Jul. 28 2014 09:36 AM
Richard Pairaudeau from Madrid

Thanks for the clarification of the production's history. It seems an odd choice with which to open a season, but there is a strand of thought in opera administration in which an angrily booing audience is represented as an intellectual success. Of course, this does not mean that we want a wholly conventional or anodyne approach to opera production, either, nor too many 'concert versions' - rehearsals in evening dress.

Jul. 28 2014 05:15 AM
Fred Plotkin from Munich

To James Jorden, This "Tannhäuser" is being seen again this year, but I gather that this is it and will not be brought back again. It is, how should I say it?---Unimprovable.

Jul. 27 2014 06:49 PM
Russ Stratton from USA

Ah, more Eurotrash! Now if only that red dress and big clock . . . C-L-O-C-K, please notice.

Jul. 27 2014 09:01 AM
Madison from Manhattan

Unbelievable! What wondrous creativity! I think,however, we would all understand even more what Wagner was getting at if it were set in Las Vegas. Pilgrims passing thru could be busloads of tourists from LA,the shrine to the virgin could be a statue of Dean Martin,the Wartburg could be the Sands Casino, in the Bacchanale, the dancers could be naked pole dancers and the Hall of Minstrels could be the MGM Grand Garden Arena. Go for it Mr. Gelb.

Jul. 27 2014 08:55 AM
Gev Sweeney from Ocean Grove, New Jersey

"The setting has been transplanted from medieval Germany to a factory in which excrement and other refuse are converted into biogas." Lovely. A production that fully illustrates the innermost complexities of the libretto.

Jul. 27 2014 07:00 AM
James Jorden from NYC

I missed this production last summer (by design) but the scuttlebutt around the Green Hill was that it was so unpopular it was going to be removed from the repertory a year early. (Productions in Bayreuth ordinarily run five consecutive summers.) The Bayreuth practice is to restudy and fine-tune each production every year of its run, and many productions that were booed heavily their first year have gone on to become classics, e.g., the Neuenfels "Lohengrin," which in the theater is really a miracle of beauty. The Baumgartner "Tannhauser" seems not to be growing on the Bayreuth audience.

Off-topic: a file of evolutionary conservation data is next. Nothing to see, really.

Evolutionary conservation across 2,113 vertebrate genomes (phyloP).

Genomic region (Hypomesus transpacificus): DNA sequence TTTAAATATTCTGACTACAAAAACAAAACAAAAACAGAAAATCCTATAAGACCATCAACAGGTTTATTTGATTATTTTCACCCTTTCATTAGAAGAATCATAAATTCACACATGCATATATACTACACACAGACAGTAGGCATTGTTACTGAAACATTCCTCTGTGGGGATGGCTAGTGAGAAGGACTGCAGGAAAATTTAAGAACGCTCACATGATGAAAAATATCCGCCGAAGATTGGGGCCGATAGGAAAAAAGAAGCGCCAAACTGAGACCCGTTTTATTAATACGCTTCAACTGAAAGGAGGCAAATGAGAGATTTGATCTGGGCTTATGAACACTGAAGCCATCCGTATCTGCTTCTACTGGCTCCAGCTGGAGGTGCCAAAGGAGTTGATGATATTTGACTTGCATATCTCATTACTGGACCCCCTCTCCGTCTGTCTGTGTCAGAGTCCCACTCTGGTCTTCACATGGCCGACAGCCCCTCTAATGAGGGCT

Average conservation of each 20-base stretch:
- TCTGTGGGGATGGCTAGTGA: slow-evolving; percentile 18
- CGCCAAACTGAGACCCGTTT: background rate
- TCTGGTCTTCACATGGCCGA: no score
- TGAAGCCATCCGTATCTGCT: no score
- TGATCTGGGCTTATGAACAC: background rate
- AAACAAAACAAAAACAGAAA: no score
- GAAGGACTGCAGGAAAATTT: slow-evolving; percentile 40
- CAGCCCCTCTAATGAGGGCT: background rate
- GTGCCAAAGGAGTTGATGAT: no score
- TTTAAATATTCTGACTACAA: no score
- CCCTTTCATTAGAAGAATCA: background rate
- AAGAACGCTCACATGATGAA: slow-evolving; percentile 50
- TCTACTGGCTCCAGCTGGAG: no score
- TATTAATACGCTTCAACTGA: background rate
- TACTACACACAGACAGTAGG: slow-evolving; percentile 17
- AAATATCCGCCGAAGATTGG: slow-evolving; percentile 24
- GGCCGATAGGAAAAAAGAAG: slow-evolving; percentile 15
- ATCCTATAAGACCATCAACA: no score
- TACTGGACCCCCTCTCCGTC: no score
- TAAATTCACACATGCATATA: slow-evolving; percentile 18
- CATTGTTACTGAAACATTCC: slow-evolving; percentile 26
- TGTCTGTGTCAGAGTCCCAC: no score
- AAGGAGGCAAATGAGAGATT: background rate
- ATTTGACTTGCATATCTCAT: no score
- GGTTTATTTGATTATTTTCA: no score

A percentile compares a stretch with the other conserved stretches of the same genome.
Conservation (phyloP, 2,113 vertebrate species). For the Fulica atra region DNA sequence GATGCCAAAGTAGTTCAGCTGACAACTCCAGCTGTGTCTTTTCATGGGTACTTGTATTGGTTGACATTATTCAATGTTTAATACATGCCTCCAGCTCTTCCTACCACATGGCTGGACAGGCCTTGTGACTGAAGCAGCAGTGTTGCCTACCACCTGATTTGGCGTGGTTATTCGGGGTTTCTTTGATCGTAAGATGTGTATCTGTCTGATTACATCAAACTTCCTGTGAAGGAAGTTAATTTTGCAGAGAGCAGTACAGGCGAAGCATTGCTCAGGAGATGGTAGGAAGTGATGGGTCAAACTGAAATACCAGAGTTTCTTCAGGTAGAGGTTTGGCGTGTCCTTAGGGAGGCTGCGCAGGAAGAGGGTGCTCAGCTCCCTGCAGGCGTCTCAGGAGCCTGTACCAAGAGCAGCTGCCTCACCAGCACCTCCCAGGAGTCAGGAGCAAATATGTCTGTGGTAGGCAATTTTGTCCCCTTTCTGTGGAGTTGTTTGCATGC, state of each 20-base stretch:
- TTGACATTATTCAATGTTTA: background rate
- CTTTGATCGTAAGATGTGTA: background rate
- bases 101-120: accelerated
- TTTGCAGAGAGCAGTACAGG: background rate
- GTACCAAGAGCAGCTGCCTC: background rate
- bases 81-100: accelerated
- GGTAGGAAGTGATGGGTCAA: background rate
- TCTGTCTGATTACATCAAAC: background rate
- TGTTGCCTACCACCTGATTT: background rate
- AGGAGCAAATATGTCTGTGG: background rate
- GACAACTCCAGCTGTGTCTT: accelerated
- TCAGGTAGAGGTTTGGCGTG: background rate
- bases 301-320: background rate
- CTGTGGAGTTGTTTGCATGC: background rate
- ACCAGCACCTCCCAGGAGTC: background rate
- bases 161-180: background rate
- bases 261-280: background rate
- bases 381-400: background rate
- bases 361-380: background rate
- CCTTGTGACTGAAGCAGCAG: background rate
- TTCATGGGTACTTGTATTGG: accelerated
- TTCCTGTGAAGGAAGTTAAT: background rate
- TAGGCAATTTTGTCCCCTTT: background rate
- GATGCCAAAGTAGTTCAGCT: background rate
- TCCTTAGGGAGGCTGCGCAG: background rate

Jul. 27 2014 01:22 AM
Fred Plotkin from Bayreuth

To Mr. Pairaudeau in Madrid: This production of Tannhäuser was new in, I believe, 2011. It was notorious then and caused a lot of discussion and controversy at the time. One could say that it was a provocation to revive it, especially as the opening night opera of the 2014 season. Obviously (to answer the Marschallin and Paul Pelkonen) the excrement analogies proved irresistible to people here as well. I think the booing was for the production and not the individual malfunction, which was technical rather than a creative choice. I will write more about this in an upcoming article.

Jul. 26 2014 07:16 PM
Richard Pairaudeau from Madrid

Dear Mr Plotkin,

I'm wondering whether the booing was aimed at the staging/production concept per se, or whether it was occasioned by the untested/unoiled nature of the scenery. It would be interesting to hear how you rationalized or 'read' the production, as a member of its opening-night audience and therefore lacking access to a wider range of audience and critical responses.

Jul. 26 2014 05:05 PM
The Marschallin from New York, NY

To follow-up on biogas factories and other "modernizations" of opera, why do we put up with this shit (literally here)?

Jul. 26 2014 04:16 PM
The Marschallin from New York, NY

Funny! Did the biogas explode? Meanwhile, back at the ranch (the Met, NY) other things may explode!

Jul. 26 2014 03:41 PM
Paul Pelkonen from Brooklyn, NY

Apparently they couldn't hold their gas in any longer.

Jul. 26 2014 10:19 AM